It's Time For-Jdrf-Pawtucket-Researching Type 1 Diabetes
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Type 1 diabetes (T1D) is an autoimmune disease in which a person’s pancreas stops producing insulin, a hormone people need to get energy from food. T1D strikes both children and adults at any age and suddenly. Its onset has nothing to do with diet or lifestyle. Though T1D’s causes are not yet entirely understood, scientists believe that both genetic factors and environmental triggers play a role. There is currently nothing you can do to prevent it, and there is no cure.
Type 1 diabetes strikes both children and adults at any age. It comes on suddenly, causes dependence on injected or pumped insulin for life, and carries the constant threat of devastating complications.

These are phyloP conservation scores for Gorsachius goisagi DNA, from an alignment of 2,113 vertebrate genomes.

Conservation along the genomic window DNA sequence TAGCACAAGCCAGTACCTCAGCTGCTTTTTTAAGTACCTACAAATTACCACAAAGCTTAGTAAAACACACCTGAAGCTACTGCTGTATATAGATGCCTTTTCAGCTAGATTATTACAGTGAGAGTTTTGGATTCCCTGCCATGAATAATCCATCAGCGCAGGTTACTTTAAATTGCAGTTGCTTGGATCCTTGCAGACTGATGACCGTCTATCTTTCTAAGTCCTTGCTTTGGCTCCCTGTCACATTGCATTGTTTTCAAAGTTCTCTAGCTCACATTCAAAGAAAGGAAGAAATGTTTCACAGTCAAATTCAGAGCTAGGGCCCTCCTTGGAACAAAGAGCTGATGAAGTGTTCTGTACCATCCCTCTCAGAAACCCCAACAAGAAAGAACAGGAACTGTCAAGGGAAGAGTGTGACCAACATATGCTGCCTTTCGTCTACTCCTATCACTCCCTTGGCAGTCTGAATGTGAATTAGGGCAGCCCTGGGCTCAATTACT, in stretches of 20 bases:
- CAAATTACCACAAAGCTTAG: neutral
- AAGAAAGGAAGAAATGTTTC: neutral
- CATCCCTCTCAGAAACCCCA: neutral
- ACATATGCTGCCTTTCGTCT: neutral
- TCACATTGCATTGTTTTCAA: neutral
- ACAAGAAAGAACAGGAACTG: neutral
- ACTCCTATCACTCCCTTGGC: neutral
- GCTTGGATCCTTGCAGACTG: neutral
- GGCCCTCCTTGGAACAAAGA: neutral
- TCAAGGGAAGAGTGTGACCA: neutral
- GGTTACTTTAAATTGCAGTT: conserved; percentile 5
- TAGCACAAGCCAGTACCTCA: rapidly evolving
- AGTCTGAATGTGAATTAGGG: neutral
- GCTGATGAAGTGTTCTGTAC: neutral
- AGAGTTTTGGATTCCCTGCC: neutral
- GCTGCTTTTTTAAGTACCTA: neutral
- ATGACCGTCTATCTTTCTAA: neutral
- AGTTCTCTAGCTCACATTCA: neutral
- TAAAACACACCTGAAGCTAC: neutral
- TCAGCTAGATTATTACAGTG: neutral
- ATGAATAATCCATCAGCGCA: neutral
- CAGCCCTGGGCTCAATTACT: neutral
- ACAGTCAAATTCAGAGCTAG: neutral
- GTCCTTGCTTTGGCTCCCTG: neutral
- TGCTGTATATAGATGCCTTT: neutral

Diabetes can affect how you feel each day. If your blood glucose level is too high or too low (hypoglycemia), you may not feel well. Keeping your blood glucose in a target range will help you feel your best. People with type 1 diabetes must take insulin several times a day to keep their blood glucose under control. You also need to check blood glucose regularly and use the information to adjust the amount of insulin you are taking. Talk with your health care team about how and when to check your blood glucose. Pawtucket, city, Providence county, northeastern Rhode Island, U.S., on the Blackstone River (there bridged and known locally as the Pawtucket or the Seekonk) just northeast of Providence city and adjoining the city of Central Falls to the northwest. In the heart of the business district, the river plunges some 50 feet (15 metres) over a mass of rocks; the city’s name is from an Algonquian word for “at the falls.” First settlement on the site was made in 1671 by Joseph Jencks, Jr. His smithy, destroyed by Indians in 1676 during King Philip’s War, was rebuilt, and soon the village became a centre for ironmongers. In 1793 Samuel Slater built the first successful waterpowered cotton mill in North America (now restored and designated a national historic landmark), an event considered to be the start of the Industrial Revolution in America. Pawtucket has a highly industrialized economy; metals, jewelry and silverware, and specialty textiles are produced. Navigation on the river has been continually improved by the federal government since 1867; there is a channel 16 feet (5 metres) deep that extends to Narragansett Bay. Pawtucket town (inc. Media Credits Column http://broadcaster.beazil.net/public/credits/youtube/videos/44560 Health Care & Social Assistance sector comprises firms providing health care and social assistance for individuals. The sector includes both health care and social assistance because it is sometimes difficult to distinguish between the boundaries of these two activities. The industries in this sector are arranged on a continuum starting with providing medical care exclusively, continuing with those providing health care and social assistance and finally finishing with only social assistance. The services provided in this sector are delivered by trained health practitioners and social workers with requisite experience. Diabetes is the name given to disorders in which the body has trouble regulating its blood glucose or blood sugar levels. There are two major types of diabetes: type 1 and type 2. Type 1 diabetes (T1D) is an autoimmune disease in which a person’s pancreas stops producing insulin, a hormone that enables people to get energy from food. Type 2 diabetes is a metabolic disorder in which a person’s body still produces insulin but is unable to use it effectively. JDRF is the leading global organization focused on type 1 diabetes (T1D) research. Driven by passionate, grassroots volunteers connected to children, adolescents, and adults with this disease, JDRF is the largest charitable supporter of T1D research. JDRF is the leading global organization funding type 1 diabetes (T1D) research. JDRF’s goal is to progressively remove the impact of T1D from people’s lives until we achieve a world without T1D. JDRF has led the search for a cure for T1D since our founding in 1970. In those days, people commonly called the disease “juvenile diabetes” because it was frequently diagnosed in, and strongly associated with, young children. Our organization began as the Juvenile Diabetes Foundation. Later, to emphasize exactly how we planned to end the disease, we added a word and became the Juvenile Diabetes Research Foundation.Today, we know an equal number of children and adults are diagnosed every day—approximately 110 people per day.
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